The ultimate breach indicator: A visit from the FBI
There are many ways for enterprise owners to discover their networks have been breached. Each “breach indicator” has its own level of certainty attached to it.
However, when an FBI agent from its cyber division visits your organization and informs you that “you’ve got a problem,” you can be nearly 100 percent certain that you’ve been breached.
I recently visited a senior security executive in the commercial space who is tracking how many times his security team knew about a breach incident before the FBI. At this point, his team is batting 1 for 5, or 20 percent.
The struggle of this security executive is not unique to the commercial space. Small to medium-sized government agencies’ chief information officers struggle with the same problem. So, how does the FBI know about a breach in your organization, and how can you get the same or a better level of visibility to increase your organization’s batting average?
First, you need to understand why your current batting average is low, and what you can do to improve it. The reason why most smaller government agency network owners can’t get ahead of the FBI is because they only have visibility and intelligence on threat activity based on what they see happening inside of their networks.
In order to get ahead of the threats before the FBI learns about them, you have to do four things: (1) Know the methods of your threat actors, (2) be able to see the activity on your network, (3) quickly interdict the threat activity before the threat actors achieve their objectives, and (4) eradicate their presence. In order to do these four things, you have to have threat intelligence that has a global perspective and will inform your team as you execute these four activities.
The FBI, as well as the U.S. Intelligence Community, collect threat intelligence in cyber space through a multi-faceted approach of technical intelligence gathering through both classified (U.S. Code Title 50) and law enforcement (U.S. Code Title 18) operations. Most of the visits you get from the FBI letting you know you have a problem are prompted by these type of operations.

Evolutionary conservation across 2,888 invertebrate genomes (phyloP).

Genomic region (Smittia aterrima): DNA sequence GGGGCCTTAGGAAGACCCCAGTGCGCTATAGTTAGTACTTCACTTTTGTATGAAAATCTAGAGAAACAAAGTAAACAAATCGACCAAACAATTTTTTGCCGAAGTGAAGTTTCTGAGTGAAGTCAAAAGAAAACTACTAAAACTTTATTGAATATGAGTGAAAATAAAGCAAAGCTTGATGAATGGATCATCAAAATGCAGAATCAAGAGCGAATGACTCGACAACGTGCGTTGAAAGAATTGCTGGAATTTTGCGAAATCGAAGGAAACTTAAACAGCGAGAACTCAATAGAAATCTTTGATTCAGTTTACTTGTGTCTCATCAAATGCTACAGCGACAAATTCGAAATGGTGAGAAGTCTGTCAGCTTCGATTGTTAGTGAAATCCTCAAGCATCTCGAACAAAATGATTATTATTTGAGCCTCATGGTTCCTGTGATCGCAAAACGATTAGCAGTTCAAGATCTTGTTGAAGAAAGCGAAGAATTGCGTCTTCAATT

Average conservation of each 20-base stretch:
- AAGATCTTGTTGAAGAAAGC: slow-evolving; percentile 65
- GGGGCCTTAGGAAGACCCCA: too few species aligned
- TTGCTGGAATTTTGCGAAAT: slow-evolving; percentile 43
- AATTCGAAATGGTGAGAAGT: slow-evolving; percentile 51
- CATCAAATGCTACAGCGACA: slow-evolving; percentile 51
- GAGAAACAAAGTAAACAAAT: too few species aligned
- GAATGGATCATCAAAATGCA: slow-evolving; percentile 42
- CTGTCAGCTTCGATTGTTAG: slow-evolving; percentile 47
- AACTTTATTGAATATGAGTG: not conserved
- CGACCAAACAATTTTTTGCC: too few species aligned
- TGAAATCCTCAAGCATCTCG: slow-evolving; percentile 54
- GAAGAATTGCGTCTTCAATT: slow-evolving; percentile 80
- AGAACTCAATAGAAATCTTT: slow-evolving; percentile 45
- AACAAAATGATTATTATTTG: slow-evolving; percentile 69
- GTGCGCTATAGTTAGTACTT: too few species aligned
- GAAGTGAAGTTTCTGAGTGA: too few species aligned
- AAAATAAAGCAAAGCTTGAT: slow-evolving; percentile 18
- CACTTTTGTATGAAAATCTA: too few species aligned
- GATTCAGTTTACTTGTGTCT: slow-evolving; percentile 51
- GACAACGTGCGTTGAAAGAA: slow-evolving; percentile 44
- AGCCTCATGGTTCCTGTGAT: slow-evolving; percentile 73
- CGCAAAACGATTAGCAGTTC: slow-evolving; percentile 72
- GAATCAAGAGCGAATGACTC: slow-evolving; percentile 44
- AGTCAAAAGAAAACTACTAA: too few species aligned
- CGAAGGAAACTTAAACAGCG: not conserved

Law enforcement agencies share data and collaborate with other government organizations to learn about network breaches. These agencies then share what they have learned from one another, via reports to the wider government community of interest. Information in these reports can be used to proactively protect the network owners that subscribe to this data. That information might include things such as Internet addresses and domain names that are known to belong to threat actors and should be blocked, and binary signatures (MD5 Hashes) that can be used to scan your environment for threat activity.
Advanced cyber threats from nation-state and criminal gangs, are getting more sophisticated and targeted. These threats are so advanced that they routinely evade signature-based defensive strategies (anti-virus, fire walls) used detect and eradicate threats. A simple way to get ahead of the threat could be by joining the classified community of interest, so you can get the intelligence reports directly from the law enforcement/counter intelligence and intelligence community. However, most of the information from this community interest is classified and Top Secret. This “simple way” of collecting information becomes complex when you have to build facilities, which are approved to process classified material.
The alternative is to look to commercial industry for threat intelligence. Commercial vendors that provide managed information security services to thousands of commercial customers have the same ability as the FBI and the U.S. Intelligence Community to collect threat intelligence with a global context. This global context comes from two main activities: (1) hundreds of attempted cyber-attacks the management security service providers see hitting their customers’ networks, and (2) other collection techniques, such as “sink-holing,” (legally registering a domain address used by a bad actor and collecting intelligence from the tradecraft reporting to those domains).
The information from the commercial sources is unclassified and rivals the information you could get at the secret level from law enforcement and the intelligence community. If you want to improve your batting average and get ahead of the FBI visits, you must get a global perspective from your threat intelligence.
Jeff Schilling is director of the Dell SecureWorks Incident Response practice. He can be reached at: